Victor Avila, a former ICE special agent and recently declared candidate for the congressional seat held by U.S. Rep. Tony Gonzales (R–San Antonio), shared his thoughts with Texas Scorecard about those risking their lives to come to the United States.

“A lot of people think, ‘Well, the Biden administration has been very humane by letting everybody in.’ No, it’s inhumane because, really, the girls are getting raped. … It’s not if the women are going to get raped, it’s when and how many times,” said Avila.

“And so you’re putting these people in these horrific conditions because of the invitation of this administration to them. … These people would not be jeopardizing their health, their lives, their livelihood if it weren’t for this administration’s invitation to come to this country.”

Avila explained that there’s a lot of money to be made by exploiting these vulnerable individuals.

He said local vendors at aid stations like the one in the photo will “sell you everything … the mud boots, the rain jackets, all this stuff for you to get ready.”

He also said NGOs give migrants “debit cards with money loaded on them to get them through the finish, to get them through the journey.”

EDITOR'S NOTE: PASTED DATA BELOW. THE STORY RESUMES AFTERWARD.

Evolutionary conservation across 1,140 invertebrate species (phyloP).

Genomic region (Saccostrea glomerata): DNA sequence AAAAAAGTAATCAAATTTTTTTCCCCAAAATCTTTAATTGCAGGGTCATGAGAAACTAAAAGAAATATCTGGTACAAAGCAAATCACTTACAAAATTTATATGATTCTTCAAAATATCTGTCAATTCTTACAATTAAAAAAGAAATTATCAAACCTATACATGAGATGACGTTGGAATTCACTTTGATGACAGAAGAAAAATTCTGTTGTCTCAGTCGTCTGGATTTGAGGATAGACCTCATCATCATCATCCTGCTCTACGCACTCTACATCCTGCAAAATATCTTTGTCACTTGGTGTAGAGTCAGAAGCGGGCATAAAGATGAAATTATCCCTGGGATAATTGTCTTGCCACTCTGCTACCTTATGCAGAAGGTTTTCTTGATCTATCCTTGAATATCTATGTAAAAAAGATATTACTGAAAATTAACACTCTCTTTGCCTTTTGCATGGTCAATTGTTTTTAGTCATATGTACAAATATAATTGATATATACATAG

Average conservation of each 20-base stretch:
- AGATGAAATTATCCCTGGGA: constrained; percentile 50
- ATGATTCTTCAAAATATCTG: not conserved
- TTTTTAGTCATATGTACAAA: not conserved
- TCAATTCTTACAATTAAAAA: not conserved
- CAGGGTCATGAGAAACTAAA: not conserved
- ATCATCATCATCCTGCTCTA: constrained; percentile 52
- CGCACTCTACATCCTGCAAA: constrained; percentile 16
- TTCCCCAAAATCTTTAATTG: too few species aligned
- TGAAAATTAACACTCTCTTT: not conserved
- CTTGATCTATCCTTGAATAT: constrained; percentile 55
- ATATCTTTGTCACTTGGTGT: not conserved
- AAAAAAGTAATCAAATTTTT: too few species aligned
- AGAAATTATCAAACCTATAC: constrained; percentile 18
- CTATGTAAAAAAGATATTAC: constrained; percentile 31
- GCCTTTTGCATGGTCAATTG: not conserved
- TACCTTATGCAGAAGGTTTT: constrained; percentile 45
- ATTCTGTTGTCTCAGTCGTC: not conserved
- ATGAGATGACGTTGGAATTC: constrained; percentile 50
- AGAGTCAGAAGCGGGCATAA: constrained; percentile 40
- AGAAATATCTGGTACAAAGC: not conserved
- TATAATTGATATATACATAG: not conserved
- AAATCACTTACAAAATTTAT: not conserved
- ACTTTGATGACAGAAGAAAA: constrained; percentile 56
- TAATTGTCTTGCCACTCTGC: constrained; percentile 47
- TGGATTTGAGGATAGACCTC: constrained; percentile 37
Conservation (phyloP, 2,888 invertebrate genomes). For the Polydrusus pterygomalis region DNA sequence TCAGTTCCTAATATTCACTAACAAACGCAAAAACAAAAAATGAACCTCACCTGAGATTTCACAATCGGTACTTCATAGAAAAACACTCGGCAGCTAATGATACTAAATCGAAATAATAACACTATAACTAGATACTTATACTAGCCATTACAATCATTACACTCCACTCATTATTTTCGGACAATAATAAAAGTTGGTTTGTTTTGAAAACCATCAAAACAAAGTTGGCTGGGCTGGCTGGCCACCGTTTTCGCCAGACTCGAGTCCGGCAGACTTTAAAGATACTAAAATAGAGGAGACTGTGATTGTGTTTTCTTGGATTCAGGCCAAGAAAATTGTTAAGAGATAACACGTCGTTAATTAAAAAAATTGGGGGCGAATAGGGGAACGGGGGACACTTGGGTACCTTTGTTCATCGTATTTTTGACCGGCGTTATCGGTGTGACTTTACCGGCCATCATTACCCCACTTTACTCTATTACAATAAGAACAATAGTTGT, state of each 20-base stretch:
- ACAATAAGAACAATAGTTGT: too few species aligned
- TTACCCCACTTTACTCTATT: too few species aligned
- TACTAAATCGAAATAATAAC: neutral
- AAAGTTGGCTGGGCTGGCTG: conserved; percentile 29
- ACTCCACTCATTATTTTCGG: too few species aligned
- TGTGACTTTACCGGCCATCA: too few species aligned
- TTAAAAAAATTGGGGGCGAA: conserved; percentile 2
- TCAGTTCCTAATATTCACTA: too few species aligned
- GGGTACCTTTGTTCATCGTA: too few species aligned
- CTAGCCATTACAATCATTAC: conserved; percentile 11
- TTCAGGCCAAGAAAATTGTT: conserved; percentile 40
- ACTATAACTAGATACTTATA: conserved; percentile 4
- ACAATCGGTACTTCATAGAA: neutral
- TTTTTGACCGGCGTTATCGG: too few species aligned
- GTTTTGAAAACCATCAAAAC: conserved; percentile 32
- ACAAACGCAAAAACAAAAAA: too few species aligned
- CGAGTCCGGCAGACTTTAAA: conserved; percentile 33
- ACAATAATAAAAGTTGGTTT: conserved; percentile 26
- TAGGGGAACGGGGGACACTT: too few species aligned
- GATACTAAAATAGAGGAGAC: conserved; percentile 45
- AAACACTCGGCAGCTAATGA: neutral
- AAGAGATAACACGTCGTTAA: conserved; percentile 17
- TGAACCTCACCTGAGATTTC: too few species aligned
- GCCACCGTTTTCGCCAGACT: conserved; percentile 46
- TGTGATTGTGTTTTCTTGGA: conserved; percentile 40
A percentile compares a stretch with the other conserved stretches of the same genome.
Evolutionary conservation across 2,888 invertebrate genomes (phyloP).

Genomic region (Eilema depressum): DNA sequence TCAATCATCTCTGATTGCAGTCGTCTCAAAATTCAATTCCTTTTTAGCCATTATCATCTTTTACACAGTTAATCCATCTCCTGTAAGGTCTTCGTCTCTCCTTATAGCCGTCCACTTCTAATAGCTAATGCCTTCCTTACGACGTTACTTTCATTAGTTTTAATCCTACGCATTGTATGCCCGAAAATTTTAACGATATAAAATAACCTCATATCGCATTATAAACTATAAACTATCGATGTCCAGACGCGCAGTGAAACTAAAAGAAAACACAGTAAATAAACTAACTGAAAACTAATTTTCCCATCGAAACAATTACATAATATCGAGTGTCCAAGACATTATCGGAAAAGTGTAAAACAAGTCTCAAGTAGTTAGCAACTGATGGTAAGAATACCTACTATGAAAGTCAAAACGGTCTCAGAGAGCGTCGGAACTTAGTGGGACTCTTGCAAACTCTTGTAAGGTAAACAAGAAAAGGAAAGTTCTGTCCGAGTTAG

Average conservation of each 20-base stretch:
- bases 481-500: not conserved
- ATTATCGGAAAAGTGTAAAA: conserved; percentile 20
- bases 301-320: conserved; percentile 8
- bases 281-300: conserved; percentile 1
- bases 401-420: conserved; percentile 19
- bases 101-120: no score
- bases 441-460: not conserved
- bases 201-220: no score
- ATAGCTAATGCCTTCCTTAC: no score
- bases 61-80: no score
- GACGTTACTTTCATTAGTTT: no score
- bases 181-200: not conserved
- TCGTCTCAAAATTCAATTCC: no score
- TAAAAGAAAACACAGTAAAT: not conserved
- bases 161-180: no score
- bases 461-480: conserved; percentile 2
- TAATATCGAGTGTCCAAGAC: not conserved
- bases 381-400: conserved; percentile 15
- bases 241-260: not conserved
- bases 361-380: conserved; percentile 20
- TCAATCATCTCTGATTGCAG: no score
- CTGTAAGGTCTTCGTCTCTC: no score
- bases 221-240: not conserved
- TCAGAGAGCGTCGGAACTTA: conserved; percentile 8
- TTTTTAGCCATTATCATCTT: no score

“It’s big business, man, I tell you… People do not see this as an immigration issue. All these people are making money—hand-over-fist money—and the person is just a product,” he added.

In the absence of the Biden administration taking any meaningful steps to stem the tide of illegal immigration, Texas lawmakers have filed a number of bills to address the problem.

Darrell Frost

Since graduating from Hillsdale College, Darrell has held key roles in winning political campaigns, managed a state legislator's Capitol office, and taught at a classical charter school. He enjoys participating in outdoor activities, playing the harmonica, and learning about the latest scientific developments.